NOAA today released for public comment a draft plan for a national marine sanctuary in eastern Lake Ontario and the Thousand Islands region of the St. Lawrence River. In partnership with the state of New York, the proposed sanctuary would manage a nationally significant collection of maritime heritage resources, including shipwrecks, and provide a national stage for promoting heritage tourism and recreation. NOAA is soliciting public comment on the draft environmental impact statement and management plan. Your voice can help shape the future of resources to be managed and interpreted for generations to come.
As the easternmost of the five Great Lakes, Lake Ontario connects North America’s inland seas to the Atlantic Ocean through the St. Lawrence Seaway. The first regional inhabitants, the ancestors of the Haudenosaunee Confederacy, developed a deep understanding and connection to the lake and its resources that remains vibrant today. The designation of a national marine sanctuary would offer opportunities to collaborate with Indigenous nations and tribes, and provide a diversity of perspectives for appreciating North America’s earliest cultures through education and outreach efforts.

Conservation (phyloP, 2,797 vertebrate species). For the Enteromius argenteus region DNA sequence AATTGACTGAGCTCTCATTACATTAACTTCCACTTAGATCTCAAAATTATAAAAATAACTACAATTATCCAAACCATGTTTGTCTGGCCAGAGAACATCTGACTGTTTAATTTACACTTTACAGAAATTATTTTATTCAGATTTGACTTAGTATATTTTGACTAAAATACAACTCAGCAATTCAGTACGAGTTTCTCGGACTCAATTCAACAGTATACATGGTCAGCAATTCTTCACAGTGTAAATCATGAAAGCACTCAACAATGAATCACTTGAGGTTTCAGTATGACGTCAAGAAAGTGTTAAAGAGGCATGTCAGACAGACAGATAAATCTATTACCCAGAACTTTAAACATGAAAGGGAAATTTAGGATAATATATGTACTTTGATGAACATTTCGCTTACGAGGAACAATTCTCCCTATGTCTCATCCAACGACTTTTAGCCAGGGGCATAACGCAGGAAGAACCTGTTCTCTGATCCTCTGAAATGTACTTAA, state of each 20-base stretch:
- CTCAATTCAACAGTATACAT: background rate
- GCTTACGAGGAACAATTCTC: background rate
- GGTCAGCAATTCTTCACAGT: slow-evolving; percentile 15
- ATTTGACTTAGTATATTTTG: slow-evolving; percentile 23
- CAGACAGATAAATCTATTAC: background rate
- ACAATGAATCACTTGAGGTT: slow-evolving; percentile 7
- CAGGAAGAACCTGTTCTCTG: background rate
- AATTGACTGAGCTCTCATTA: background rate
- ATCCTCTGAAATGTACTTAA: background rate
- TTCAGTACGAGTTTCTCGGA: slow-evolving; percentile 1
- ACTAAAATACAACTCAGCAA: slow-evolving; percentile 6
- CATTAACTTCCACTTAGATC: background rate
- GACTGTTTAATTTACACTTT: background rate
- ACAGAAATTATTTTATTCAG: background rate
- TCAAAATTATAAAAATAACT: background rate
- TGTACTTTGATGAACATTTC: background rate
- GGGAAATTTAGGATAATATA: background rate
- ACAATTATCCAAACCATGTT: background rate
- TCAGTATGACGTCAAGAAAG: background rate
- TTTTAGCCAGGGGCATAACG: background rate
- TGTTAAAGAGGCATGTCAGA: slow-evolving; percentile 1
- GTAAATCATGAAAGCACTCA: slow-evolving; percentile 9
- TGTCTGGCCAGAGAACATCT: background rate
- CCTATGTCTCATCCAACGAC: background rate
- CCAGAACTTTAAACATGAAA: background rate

In the last 200 years, hidden beneath Lake Ontario’s waters lie shipwrecks and artifacts that reveal the long and fascinating maritime history of the region. “These shipwrecks represent important historical events, such as military conflicts, maritime innovation and entrepreneurship, and American westward expansion,” said Joe Hoyt, national maritime heritage coordinator for NOAA’s Office of National Marine Sanctuaries. “This region occupies a position in the landscape that continues to serve as a gateway to the Great Lakes. The sanctuary will help ensure that the rich history in this eastern transportation corridor is not forgotten.”